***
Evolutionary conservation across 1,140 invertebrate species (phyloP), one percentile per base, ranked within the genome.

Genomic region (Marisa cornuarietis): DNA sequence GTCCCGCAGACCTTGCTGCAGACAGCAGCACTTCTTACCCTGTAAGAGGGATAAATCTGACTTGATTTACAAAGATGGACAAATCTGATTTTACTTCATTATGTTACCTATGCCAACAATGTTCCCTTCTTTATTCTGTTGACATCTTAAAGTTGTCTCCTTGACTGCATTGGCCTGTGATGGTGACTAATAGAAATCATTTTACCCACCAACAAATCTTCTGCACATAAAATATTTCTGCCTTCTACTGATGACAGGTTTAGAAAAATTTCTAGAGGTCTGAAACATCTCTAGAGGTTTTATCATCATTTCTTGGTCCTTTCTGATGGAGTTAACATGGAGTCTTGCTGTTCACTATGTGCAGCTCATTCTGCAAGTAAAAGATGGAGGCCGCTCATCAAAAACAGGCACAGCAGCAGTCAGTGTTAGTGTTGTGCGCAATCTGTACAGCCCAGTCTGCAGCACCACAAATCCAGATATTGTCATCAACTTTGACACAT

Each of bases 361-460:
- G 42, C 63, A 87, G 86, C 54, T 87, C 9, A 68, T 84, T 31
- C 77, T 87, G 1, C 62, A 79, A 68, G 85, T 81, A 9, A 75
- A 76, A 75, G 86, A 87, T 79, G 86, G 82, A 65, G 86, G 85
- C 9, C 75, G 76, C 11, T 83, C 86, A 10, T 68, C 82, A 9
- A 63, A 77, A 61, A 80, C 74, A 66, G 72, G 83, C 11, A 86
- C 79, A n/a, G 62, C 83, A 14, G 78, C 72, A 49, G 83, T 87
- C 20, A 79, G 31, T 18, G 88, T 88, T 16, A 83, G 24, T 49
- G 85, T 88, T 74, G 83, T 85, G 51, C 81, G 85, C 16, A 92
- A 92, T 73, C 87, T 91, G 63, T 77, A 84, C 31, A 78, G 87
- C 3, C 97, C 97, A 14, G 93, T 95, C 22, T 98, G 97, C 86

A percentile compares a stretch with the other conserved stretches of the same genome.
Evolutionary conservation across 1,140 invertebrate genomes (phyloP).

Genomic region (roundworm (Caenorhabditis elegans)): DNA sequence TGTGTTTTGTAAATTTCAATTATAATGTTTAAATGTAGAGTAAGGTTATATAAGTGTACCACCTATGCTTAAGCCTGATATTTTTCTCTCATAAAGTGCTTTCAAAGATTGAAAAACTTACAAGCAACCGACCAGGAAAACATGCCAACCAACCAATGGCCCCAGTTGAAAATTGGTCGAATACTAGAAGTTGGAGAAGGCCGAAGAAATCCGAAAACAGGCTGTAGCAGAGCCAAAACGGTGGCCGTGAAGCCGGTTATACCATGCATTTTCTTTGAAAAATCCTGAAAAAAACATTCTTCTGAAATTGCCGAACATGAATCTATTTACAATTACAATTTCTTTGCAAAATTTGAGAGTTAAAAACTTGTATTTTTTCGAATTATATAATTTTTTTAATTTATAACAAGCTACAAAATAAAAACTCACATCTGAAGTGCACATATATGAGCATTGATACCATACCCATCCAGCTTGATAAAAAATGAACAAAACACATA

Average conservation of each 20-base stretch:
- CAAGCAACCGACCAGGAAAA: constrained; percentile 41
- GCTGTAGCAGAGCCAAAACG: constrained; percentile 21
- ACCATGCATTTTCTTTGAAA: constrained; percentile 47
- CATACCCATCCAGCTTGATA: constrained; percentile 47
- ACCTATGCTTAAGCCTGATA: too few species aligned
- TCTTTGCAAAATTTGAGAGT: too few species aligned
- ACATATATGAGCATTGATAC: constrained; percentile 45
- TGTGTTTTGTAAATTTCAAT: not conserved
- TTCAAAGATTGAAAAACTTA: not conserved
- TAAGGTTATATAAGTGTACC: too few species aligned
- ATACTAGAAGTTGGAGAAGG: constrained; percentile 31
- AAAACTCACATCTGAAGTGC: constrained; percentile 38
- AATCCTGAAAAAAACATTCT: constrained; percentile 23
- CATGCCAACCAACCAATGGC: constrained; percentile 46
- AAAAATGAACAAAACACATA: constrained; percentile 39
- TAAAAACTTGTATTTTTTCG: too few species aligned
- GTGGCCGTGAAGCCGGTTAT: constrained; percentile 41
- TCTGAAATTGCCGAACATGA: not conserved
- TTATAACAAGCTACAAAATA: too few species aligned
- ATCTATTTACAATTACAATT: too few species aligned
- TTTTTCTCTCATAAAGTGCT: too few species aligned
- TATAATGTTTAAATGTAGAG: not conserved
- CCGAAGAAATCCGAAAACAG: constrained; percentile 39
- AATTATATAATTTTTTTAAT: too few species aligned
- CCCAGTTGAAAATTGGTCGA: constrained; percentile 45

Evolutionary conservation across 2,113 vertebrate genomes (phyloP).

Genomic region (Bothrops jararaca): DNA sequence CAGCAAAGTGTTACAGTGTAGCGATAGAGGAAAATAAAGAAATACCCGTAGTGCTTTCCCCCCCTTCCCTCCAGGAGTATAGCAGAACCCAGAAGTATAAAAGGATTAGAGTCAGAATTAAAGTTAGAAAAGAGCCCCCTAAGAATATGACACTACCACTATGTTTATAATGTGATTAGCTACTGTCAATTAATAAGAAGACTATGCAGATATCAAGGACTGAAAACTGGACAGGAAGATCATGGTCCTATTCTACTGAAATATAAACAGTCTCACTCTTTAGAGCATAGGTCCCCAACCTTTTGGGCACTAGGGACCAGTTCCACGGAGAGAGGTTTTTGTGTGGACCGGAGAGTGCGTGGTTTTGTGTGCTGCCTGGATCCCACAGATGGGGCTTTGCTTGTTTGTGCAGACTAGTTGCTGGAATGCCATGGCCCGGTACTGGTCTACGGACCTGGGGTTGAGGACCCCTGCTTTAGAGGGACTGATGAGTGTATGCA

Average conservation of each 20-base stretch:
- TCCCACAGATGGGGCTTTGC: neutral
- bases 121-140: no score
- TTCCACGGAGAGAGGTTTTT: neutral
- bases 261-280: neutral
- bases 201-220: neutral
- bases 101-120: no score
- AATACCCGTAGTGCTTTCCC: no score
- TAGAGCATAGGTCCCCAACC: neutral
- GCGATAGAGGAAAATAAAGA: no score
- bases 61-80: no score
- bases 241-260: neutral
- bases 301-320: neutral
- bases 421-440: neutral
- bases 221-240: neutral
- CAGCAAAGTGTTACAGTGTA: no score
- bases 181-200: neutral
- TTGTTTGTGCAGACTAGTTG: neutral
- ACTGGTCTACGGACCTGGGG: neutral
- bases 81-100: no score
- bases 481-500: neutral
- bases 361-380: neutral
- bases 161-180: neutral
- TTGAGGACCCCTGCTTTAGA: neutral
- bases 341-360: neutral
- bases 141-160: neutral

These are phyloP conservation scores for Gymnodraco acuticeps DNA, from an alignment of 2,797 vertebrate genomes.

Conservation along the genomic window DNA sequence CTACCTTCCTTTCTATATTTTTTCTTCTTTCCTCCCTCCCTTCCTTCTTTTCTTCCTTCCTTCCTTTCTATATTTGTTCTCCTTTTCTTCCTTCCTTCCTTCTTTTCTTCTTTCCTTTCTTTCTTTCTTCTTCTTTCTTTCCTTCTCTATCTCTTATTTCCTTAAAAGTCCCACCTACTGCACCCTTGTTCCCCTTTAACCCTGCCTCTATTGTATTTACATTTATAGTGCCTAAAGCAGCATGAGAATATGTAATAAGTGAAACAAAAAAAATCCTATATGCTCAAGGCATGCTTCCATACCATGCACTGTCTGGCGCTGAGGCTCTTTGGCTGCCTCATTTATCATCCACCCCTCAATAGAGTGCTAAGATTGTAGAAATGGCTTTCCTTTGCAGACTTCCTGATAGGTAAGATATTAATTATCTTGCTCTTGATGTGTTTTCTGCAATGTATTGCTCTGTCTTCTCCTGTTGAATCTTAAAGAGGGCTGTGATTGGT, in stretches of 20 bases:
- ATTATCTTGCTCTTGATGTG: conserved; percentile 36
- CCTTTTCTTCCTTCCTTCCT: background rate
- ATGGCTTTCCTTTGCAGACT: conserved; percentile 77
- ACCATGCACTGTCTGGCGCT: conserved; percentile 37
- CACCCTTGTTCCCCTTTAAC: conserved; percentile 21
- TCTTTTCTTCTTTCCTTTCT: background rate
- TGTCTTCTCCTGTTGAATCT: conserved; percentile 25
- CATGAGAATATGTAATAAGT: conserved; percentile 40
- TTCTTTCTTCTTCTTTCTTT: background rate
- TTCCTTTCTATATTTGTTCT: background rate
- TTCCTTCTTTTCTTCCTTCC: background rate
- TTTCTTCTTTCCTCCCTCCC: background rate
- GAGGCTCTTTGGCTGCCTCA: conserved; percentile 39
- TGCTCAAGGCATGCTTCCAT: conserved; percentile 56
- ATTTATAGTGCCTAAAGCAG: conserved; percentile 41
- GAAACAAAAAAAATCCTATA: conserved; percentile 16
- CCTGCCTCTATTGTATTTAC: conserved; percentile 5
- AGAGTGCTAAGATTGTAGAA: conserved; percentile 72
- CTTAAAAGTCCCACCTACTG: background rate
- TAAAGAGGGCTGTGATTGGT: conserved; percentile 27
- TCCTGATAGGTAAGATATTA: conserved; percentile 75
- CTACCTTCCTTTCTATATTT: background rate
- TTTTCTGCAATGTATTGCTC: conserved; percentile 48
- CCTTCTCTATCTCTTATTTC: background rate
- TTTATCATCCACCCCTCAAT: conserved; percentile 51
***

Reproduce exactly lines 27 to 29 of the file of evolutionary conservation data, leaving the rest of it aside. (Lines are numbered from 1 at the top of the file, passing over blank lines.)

- TAAGGTTATATAAGTGTACC: too few species aligned
- ATACTAGAAGTTGGAGAAGG: constrained; percentile 31
- AAAACTCACATCTGAAGTGC: constrained; percentile 38